BRIGHTON — Adams 27J Superintendent Chris Fiedler jokes that he gets heartburn just driving around the school district he has overseen for the past 10 years.
The pace at which 27J is growing has caused the school district to ask voters nine times in the past 20 years (with three of those asks, including this year’s, under Fiedler) for more than $1 billion in new funding to build schools to house an ever-growing student population.
A big ask for rapid growth
Around $375 million of that has thus far been successful, but this November more than half of that billion-plus will come in one large ask to voters — $515 million in bond debt, as well as a mill levy override to raise $16 million more annually in property tax revenue for the district’s ongoing operations.
“It used to be when you drove down Tower (Road) you couldn’t see those homes,” Fiedler said. “Because there was a ridge, now they are all up against Tower, and it’s just nuts. It’s really nuts.”
The more than 214 square mile school district, that encompasses three counties and three municipalities, is home to 23 district-managed schools, six charter schools and 20,000 pre-kindergarten through 12th grade students. All of its schools sit inside Adams County.
The district is also home to one of the fastest growing cities in the state — Commerce City.
The north metro-area community and its 67,000 residents is just 20 minutes from downtown Denver, 20 minutes from Denver International Airport and offers a quick link to just about all of the metro area with E-470, which runs right through the middle.
“We’re the last available space in this northeast corner of the Denver Metro Area,” Fiedler said. “It’s all that’s left. There is land available. And, comparatively, we have affordable housing. Homes are always a little less on this side of (US Hwy) 85.”
All things combined, Commerce City has become attractive to young couples looking to start their families. Those young families, however, have caused 27J to grow at such a rapid speed, Fiedler said, that he’s watched his district grow by 1,200 new students from last year to this year alone.
“We’ve got all of them out here just building away,” Fiedler said about the half-dozen or so contractors putting up master-planned developments at every open corner. “It gives me heart palpitations. I mean, seriously, we have to serve them.”
Fiedler said while some districts can build schools for kids that are coming. Adams 27J needs schools for kids that are already there, and even the bond request going to voters in November, is only a bandage.
“This will handle maybe the next 6-8 years, and then we’ll be out again for another bond,” Fiedler said.
In fact, in addition to the current half-billion dollar ask, since 1996, 27J has asked voters for nine bonds. Four have failed. Five have passed. Since 2006, voters have authorized $337 million in bonds. If passed, the 2021 bond package would pay for two new elementary schools, two new middle schools, one comprehensive high school, add STEM (science, technology, engineering and math) and technical centers to all the existing high schools, safety and security upgrades and technology upgrades. Additionally, a portion of the money will go to all 27J’s six public charter schools.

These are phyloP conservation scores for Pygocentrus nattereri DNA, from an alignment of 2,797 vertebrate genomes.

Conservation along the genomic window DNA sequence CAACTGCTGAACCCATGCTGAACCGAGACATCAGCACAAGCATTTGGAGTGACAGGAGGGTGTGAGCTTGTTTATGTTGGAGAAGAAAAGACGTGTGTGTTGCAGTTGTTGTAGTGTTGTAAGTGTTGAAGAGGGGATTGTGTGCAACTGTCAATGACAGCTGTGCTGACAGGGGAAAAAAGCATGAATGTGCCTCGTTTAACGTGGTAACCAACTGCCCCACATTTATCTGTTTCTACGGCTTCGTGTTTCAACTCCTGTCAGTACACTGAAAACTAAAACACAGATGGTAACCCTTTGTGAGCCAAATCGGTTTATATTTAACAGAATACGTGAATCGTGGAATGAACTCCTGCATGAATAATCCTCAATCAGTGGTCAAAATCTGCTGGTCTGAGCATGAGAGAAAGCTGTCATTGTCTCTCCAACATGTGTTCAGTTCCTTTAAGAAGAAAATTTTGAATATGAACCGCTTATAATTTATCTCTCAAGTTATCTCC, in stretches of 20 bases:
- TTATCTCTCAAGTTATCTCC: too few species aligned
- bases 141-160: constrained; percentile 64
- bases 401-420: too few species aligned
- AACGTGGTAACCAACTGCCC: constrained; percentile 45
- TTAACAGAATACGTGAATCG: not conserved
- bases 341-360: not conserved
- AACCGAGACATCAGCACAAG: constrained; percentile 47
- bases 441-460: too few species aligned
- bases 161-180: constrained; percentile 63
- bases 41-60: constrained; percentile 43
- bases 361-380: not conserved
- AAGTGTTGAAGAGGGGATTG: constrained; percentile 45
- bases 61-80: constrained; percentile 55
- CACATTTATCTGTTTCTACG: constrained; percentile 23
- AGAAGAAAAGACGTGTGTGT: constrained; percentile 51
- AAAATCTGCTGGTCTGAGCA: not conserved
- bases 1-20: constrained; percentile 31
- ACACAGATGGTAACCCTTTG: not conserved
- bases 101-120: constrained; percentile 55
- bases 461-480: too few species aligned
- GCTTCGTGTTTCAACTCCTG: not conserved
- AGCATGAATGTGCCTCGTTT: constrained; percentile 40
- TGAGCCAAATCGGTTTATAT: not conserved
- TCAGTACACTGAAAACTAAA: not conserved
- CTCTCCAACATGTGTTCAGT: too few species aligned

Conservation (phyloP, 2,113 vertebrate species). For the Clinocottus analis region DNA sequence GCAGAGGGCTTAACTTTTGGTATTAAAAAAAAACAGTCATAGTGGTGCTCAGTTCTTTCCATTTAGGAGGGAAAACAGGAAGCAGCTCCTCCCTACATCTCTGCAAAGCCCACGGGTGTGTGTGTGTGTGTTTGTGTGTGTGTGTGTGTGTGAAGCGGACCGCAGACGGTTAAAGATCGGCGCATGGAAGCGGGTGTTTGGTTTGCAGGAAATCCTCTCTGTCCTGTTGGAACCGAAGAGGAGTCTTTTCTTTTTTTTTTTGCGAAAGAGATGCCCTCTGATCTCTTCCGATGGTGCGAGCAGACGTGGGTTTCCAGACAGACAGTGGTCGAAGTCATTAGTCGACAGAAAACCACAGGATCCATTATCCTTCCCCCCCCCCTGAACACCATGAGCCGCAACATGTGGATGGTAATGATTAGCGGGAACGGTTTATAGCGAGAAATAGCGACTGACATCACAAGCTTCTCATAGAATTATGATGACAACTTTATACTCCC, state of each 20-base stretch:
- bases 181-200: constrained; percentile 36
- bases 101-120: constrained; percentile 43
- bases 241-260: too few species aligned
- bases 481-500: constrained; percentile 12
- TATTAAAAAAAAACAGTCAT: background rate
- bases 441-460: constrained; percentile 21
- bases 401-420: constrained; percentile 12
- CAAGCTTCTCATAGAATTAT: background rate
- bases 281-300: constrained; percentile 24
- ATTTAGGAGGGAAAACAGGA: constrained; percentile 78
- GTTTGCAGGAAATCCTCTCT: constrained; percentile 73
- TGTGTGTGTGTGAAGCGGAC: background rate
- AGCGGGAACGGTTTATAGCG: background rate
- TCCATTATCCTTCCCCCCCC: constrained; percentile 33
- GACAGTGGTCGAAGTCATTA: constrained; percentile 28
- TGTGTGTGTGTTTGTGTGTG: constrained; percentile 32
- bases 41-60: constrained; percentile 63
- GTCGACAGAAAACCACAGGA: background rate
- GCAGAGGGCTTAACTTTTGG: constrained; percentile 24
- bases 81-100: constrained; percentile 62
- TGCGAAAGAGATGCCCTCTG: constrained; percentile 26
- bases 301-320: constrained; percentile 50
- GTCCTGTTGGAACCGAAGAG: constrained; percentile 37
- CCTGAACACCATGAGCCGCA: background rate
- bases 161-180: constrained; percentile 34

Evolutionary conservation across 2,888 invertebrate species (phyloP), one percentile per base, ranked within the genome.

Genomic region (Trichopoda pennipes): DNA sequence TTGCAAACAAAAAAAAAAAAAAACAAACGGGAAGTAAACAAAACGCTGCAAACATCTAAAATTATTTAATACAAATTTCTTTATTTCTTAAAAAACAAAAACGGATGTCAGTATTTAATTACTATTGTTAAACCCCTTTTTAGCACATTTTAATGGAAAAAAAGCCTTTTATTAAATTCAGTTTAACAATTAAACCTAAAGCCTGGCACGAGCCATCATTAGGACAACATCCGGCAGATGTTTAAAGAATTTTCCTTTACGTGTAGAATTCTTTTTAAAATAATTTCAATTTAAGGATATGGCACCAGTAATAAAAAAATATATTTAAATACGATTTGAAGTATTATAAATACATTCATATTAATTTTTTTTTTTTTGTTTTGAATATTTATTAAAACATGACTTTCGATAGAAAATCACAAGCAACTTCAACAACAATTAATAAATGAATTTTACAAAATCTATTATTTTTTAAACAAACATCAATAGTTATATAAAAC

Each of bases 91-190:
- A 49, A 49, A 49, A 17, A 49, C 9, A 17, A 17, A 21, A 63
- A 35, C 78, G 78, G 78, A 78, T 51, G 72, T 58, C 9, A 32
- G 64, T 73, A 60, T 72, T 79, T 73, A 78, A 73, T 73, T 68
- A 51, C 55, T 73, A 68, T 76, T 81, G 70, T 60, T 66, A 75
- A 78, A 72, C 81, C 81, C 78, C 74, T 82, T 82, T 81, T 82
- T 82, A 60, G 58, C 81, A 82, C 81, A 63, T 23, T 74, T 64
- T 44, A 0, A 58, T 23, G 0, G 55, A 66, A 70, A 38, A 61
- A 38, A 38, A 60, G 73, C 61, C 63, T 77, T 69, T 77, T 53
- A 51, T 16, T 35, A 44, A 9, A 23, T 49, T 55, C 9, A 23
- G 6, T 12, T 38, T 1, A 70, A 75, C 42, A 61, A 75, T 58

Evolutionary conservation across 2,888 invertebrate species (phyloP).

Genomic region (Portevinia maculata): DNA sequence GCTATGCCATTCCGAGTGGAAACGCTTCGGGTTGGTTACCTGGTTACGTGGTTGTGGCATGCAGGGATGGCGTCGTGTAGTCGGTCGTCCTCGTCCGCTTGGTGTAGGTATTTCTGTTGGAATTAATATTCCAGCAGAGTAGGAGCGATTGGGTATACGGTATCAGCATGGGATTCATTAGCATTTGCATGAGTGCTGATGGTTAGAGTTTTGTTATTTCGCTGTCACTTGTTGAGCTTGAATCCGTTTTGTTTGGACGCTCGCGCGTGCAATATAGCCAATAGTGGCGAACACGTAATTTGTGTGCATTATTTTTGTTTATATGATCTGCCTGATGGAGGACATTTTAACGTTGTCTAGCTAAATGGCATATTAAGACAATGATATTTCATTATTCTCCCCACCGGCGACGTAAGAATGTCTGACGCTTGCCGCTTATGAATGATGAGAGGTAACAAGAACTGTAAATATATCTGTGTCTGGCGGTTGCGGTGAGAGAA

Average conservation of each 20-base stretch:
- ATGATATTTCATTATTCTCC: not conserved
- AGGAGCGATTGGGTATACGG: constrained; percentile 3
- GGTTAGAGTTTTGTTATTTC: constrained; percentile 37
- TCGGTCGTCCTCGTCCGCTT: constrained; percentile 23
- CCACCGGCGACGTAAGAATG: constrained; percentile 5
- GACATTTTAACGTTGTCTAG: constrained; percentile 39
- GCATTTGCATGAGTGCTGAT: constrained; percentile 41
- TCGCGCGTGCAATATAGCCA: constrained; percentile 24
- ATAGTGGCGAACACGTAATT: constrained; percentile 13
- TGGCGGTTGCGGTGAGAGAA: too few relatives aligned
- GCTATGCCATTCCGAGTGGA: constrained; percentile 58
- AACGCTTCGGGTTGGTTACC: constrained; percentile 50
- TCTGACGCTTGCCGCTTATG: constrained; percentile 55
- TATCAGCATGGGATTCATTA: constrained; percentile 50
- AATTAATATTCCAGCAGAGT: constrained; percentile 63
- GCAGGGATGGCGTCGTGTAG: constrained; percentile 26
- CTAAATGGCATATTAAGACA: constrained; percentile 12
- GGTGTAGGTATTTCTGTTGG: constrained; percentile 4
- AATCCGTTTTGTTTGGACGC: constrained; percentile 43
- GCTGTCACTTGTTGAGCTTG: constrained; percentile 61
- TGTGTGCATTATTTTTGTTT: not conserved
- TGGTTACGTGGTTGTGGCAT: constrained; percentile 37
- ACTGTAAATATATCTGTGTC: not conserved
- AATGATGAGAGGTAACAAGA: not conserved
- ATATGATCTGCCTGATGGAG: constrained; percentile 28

When the last bond for $248 million passed in 2015, Fielder said they asked him then how long it would last. His response was: “In six years, we better be thinking about it. In eight years, we better have it, and in 10 years, if we don’t, we’re going to have a problem.”
He was off by a year. It’s been five years, and the district is full again, splitting at the seams, says Fiedler. So much so that he was named Charter School Authorizer of the year last year because he keeps allowing new charter schools into the district to stave off some of the expense of new schools to taxpayers.
That is still true, the district recently approved another charter — Willow Bend Academy — that erased $33 million from the bond ask. And another, Classical Academy has filed the paperwork to expand its operation into 27J.
“Otherwise, we would have had to ask for $550 million,” Fiedler said. “And we are likely to approve the new one too.”
If all applications are approved, that would make 27J one of the most charter friendly districts in the state per capita, with one charter school for every 2,500 students it serves. In fact, several years ago, the district was recruiting charters to its boundaries and encouraging students to attend them to free up seats in the district.
If the bond doesn’t pass, it may get back to that point again.
“I’ve always been charter friendly,” Fiedler said. “We have to have a place for kids to go.”
Fielder was not new to the Northern Colorado area when he began his career in Adams 27J in 2005 as a principal at the then Thimmig K-8 School in Henderson. The 1986 Greeley West High School graduate left Thimmig to become principal at Prairie View High School in 2009 and was named Superintendent in 2012.
When asked how long this bond would last, Fiedler adjusted his numbers slightly, although there appears to be no relief in sight, he admitted.
“I’d for sure subtract a year, if not two years, from that projection,” Fiedler said. “We should be thinking about (asking for another bond) in four-five years, probably going to need it in five-six, and if were not successful in six to seven, we’re going to be in trouble.”
Fiedler said he understands the concerns of those life-long residents who feel like the district is always coming to them for money, but there just isn’t any other options, he said, when families are moving in as fast as they can build, which from April to October this year alone has resulted in hundreds of homes in the Reunion master-planned community in Commerce City.
“These were all basements in April,” Fiedler pointed out as he drove Complete Colorado around on a tour of the district late last month. “This is just Commerce City, there is also east and west Brighton and Thornton that are growing rapidly.”
And they all have large amounts of open space for continued growth.
“We are going to partner with these families for a long time,” Fiedler said. “This is the next generation.”